Users could be able to claim money back for faulty or inaccessible online content and apps
The UK Government is planning new consumer rights measures to allow people to claim for compensation for faulty digital games.
As reported by the BBC, new proposals outlined in the Queen’s Speech yesterday would make it easier for consumers to get their money back if online content and mobile apps are repeatedly inaccessible, keep freezing or have constant bugs.
The laws would also apply to digital music and film content, with consumers for example able to claim for a replacement or compensation should a stream be unwatchable.
The proposed measures specifically state consumers will be able to get:
• Compensation if a game bought online is repeatedly inaccessible or it keeps freezing
• A replacement or money back for apps which continually freeze or have constant bugs
• A replacement or money back for a film streamed online which is unwatchable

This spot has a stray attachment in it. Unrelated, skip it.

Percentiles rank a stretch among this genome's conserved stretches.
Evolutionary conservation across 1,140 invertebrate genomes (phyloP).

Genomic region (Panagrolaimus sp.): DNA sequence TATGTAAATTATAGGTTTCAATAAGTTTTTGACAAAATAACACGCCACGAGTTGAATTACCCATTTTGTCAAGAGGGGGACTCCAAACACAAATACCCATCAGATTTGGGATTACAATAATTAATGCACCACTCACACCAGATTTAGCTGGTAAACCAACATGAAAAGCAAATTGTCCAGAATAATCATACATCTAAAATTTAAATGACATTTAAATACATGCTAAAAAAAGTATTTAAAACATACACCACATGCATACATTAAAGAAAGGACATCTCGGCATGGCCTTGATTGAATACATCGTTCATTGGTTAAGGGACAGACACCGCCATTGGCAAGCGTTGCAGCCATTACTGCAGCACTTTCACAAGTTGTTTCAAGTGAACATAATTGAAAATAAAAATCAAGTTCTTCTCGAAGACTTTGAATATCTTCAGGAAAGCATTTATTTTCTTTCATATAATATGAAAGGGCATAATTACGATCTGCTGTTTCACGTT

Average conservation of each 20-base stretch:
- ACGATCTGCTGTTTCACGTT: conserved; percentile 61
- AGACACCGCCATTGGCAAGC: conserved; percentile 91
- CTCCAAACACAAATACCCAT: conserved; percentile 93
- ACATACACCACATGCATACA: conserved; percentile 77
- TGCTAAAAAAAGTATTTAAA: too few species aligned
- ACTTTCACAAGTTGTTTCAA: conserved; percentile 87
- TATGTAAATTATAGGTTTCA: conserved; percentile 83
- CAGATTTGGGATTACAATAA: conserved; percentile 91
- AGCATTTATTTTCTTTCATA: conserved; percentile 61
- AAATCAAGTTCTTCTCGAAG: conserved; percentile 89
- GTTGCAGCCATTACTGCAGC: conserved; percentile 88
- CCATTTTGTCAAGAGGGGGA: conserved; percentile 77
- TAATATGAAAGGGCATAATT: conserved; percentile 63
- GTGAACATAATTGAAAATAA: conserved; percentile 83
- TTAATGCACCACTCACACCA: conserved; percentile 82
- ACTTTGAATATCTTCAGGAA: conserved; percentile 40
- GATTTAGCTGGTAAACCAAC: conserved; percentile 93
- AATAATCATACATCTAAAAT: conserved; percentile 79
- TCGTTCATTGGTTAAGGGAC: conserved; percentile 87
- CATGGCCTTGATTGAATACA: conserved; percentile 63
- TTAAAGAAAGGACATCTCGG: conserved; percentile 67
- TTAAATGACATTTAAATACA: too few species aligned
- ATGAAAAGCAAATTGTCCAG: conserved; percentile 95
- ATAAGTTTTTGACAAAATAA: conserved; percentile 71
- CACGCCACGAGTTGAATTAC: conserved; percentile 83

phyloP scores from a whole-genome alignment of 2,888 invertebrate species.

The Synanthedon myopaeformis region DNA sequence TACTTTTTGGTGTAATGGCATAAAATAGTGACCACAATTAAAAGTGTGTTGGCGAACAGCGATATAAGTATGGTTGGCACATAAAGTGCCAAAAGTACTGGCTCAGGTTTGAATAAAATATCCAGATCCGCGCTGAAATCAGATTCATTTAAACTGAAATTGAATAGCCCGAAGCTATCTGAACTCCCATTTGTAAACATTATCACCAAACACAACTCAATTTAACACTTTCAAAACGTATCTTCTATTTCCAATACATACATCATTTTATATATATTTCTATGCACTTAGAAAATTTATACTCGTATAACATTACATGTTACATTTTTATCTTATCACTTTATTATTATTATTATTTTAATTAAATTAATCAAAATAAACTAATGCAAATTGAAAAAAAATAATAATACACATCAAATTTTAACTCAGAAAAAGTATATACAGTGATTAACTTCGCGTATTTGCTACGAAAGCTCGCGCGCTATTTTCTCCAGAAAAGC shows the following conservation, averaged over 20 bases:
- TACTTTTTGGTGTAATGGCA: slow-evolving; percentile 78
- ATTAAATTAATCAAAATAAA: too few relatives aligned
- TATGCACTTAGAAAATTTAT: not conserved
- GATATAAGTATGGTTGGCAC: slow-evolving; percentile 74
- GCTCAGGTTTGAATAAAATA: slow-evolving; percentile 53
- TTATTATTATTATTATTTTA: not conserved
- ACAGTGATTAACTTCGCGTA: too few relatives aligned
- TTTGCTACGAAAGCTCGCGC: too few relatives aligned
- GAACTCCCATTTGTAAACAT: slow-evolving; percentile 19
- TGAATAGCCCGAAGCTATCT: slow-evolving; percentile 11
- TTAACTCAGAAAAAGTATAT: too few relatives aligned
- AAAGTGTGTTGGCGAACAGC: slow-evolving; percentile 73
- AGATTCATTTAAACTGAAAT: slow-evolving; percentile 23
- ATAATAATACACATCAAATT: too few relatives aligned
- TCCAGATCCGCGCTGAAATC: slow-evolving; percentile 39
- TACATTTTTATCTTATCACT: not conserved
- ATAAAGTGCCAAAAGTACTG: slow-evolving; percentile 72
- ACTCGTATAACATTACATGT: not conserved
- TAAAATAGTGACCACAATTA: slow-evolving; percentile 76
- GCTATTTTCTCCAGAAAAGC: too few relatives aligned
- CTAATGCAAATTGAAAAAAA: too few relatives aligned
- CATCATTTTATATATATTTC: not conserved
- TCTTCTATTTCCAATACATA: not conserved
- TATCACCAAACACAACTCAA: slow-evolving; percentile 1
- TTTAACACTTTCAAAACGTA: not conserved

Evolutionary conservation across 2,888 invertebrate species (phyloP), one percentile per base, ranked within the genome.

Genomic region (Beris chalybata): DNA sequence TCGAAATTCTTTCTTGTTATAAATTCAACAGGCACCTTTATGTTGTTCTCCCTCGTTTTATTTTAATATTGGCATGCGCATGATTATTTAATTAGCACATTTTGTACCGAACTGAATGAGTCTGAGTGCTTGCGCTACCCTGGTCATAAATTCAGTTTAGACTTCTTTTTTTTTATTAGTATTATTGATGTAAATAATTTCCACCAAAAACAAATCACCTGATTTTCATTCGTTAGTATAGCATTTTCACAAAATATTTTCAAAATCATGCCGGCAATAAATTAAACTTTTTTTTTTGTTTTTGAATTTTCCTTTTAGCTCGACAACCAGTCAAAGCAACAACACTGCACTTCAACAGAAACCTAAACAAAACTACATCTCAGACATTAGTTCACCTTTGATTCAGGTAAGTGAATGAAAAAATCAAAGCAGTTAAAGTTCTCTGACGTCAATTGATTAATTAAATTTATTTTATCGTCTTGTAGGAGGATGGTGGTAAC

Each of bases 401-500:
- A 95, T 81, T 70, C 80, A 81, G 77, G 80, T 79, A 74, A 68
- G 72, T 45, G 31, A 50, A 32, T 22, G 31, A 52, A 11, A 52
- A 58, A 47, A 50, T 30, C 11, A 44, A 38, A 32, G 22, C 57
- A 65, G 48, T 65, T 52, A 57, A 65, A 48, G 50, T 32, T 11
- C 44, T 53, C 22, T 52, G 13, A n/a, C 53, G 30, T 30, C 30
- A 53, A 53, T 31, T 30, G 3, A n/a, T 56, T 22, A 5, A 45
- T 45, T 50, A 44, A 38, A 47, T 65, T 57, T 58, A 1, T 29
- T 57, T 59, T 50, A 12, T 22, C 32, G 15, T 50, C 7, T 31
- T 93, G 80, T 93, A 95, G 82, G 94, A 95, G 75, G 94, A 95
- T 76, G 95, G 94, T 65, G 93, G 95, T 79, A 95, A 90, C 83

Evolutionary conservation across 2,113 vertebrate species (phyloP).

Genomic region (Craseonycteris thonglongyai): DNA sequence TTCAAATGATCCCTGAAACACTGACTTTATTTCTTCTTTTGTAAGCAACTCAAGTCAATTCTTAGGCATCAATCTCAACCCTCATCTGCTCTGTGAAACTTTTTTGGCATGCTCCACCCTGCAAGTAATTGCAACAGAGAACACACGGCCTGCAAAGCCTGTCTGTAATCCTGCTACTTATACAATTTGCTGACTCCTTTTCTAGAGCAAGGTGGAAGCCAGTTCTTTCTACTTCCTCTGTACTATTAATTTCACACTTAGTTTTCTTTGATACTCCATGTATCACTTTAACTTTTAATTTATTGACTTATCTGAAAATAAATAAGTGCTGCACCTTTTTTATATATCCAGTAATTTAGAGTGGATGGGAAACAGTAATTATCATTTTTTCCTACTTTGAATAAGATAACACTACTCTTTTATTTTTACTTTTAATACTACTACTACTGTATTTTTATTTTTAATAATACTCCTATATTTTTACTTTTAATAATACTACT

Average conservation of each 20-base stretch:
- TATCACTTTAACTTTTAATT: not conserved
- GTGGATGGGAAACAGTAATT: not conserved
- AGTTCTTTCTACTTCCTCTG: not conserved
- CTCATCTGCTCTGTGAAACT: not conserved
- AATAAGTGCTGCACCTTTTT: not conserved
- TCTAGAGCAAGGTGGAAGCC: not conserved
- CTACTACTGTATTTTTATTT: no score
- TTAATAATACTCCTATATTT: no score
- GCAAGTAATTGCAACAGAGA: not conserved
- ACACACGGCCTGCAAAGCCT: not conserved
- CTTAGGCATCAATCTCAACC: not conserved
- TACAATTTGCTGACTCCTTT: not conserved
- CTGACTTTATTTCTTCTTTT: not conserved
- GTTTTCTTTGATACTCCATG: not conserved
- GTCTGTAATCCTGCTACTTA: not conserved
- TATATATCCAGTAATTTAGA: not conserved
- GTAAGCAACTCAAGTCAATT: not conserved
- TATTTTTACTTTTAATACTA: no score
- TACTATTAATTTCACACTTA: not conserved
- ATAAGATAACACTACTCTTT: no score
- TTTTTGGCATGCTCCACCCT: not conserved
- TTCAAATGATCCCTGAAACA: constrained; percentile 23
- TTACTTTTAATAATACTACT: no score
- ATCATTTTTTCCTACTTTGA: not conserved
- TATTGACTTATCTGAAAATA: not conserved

The move should help clear up some of the confusion that currently surrounds digital rights, in which in many cases users do not technically own the content themselves, just the rights to use it.
The proposals come shortly after the release of games such as SimCity, which became nearly unplayable for a number of users during the first few days of launch as servers struggled with the amount of players logging on at once.
As Develop reported at the time, EA Origin’s customer support refused refunds due to the server issues, as it did not consider the situation an “exceptional circumstance”.